Before we reached the end of the street, I stopped. Where were we supposed to go now? I made a U-turn and parked on the opposite site of the street several houses down from mine. I called 911 at 2:03pm. I felt much more level-headed in this moment compared to when I called them for the first burglary. I emphasized that the intruder was still in the house and pleaded with them to send someone now. “I didn’t close the front door!” Mom screamed. Sure enough, the front door was wide open from when we ran. It didn’t feel safe to be on our street anymore. I drove past the house, and we couldn’t see anything going on inside. I parked around the corner facing away from the house but still within sight. The engine was still running, and I was still in drive.
We sat there watching the house and waiting for police to arrive. Suddenly I saw a man run out of my front door and stop on the porch. He seemed disoriented and confused, scanning his immediate surroundings. He was African American between 20-25 years old and around 5’6 or 5’7. He was wearing a black hoodie, gray sweatpants, and a black toboggan. It felt like he made eye contact with me from my car, and I hit the gas pedal like our lives depended on it. In my rearview mirror, I could see him running down the street in the direction where we were first parked. At some point in the middle of this, my dad had returned. He was parked behind our house watching the back door where he came in. Dad saw a second African American man around 6’0, 200 lbs and 30-years old; he was wearing all black—hoody, sweatpants, and toboggan.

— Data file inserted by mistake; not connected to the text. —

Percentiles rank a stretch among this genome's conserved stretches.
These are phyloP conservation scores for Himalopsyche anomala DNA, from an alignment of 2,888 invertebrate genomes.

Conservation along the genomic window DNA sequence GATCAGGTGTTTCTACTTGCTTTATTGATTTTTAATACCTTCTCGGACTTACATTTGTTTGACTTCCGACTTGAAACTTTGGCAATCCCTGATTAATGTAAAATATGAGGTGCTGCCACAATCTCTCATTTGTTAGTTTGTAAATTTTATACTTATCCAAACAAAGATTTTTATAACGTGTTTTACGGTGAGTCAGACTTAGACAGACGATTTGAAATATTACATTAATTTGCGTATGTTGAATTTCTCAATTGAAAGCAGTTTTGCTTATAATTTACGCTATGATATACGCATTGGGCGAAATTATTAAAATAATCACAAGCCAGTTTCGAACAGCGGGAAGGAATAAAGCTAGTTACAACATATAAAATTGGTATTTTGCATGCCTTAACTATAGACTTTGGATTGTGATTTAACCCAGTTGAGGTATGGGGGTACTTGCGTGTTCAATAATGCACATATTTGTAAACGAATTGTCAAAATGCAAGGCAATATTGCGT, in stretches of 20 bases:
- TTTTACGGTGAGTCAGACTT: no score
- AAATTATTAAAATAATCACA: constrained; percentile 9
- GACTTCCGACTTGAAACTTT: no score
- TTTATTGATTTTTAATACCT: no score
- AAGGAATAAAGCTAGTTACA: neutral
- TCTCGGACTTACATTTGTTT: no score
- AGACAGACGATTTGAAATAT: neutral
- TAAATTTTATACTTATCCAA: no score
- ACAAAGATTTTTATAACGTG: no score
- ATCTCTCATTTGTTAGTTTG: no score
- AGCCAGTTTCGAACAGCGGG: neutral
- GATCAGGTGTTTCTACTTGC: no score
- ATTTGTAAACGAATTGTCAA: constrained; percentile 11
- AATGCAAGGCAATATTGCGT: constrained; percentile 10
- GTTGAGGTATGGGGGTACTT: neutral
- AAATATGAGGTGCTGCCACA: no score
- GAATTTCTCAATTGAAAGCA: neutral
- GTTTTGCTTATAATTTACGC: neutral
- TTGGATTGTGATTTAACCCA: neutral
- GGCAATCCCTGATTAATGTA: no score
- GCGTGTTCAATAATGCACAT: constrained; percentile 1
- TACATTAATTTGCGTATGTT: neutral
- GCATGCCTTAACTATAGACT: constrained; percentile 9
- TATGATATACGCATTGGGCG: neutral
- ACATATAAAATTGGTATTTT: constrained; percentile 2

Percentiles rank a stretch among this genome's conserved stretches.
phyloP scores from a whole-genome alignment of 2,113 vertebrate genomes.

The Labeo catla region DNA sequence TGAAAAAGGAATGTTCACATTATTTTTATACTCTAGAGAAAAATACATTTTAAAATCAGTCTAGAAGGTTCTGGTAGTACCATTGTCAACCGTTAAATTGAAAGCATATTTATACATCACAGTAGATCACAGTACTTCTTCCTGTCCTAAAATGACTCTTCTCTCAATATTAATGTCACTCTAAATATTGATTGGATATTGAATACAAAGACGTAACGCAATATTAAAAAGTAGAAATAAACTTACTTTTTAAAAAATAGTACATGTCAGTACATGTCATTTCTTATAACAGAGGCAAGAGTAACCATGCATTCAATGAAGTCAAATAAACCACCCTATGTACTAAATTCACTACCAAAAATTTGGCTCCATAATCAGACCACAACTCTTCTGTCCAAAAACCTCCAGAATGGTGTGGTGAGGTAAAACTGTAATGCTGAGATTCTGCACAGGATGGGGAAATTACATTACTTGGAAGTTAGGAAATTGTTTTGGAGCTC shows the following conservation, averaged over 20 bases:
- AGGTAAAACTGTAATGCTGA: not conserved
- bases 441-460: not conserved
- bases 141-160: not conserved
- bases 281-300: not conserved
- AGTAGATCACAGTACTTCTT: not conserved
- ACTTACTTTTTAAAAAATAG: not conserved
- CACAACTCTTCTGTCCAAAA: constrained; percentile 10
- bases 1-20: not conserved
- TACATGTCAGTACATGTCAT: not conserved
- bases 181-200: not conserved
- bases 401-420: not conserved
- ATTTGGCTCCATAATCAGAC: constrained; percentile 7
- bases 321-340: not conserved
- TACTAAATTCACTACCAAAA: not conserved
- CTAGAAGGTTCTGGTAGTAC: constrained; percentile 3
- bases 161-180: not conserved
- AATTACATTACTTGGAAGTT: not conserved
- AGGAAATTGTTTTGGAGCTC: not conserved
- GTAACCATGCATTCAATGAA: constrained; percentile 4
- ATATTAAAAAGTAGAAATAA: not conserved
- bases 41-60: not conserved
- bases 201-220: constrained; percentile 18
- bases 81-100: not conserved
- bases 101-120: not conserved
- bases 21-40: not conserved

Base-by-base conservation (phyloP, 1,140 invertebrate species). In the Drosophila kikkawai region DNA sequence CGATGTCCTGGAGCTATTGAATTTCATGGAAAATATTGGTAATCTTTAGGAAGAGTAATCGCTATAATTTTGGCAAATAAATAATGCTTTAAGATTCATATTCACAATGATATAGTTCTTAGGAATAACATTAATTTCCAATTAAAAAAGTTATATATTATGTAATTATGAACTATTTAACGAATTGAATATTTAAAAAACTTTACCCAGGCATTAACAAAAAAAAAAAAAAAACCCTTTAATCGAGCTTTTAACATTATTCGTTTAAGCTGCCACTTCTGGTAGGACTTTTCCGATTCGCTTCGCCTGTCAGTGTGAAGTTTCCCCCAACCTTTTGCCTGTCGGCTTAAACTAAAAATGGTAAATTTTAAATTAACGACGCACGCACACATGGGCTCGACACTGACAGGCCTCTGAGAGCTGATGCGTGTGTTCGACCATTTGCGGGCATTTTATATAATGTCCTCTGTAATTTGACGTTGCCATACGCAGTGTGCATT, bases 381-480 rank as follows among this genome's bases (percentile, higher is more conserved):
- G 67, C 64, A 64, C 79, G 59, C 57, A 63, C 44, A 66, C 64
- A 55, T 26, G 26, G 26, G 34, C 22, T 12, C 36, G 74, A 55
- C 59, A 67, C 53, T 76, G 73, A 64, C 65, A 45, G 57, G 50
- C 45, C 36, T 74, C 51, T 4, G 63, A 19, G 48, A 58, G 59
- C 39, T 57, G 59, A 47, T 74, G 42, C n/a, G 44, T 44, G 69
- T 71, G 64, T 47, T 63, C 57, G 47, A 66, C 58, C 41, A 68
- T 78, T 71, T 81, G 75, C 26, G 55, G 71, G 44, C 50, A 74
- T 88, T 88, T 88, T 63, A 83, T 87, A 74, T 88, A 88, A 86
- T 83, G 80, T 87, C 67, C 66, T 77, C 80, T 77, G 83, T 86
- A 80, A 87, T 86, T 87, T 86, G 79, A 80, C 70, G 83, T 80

Once we felt hidden several blocks away, I called 911 again to give an update and beg once again for police to come now. I called Seth while he was at work, “They came back and broke in the back window. Mom and I had to run. Now we’re hiding down the street in my car until the police come. Please come home. And I really can’t live here anymore.” I didn’t know what else to do while we waited, so I called the detective who was working on our first burglary to give him the update. I was word vomiting in his ear when my mom yelled out, “I’m not wearing any shoes.” We left in such a panic, neither of us realized she had been running in her socks.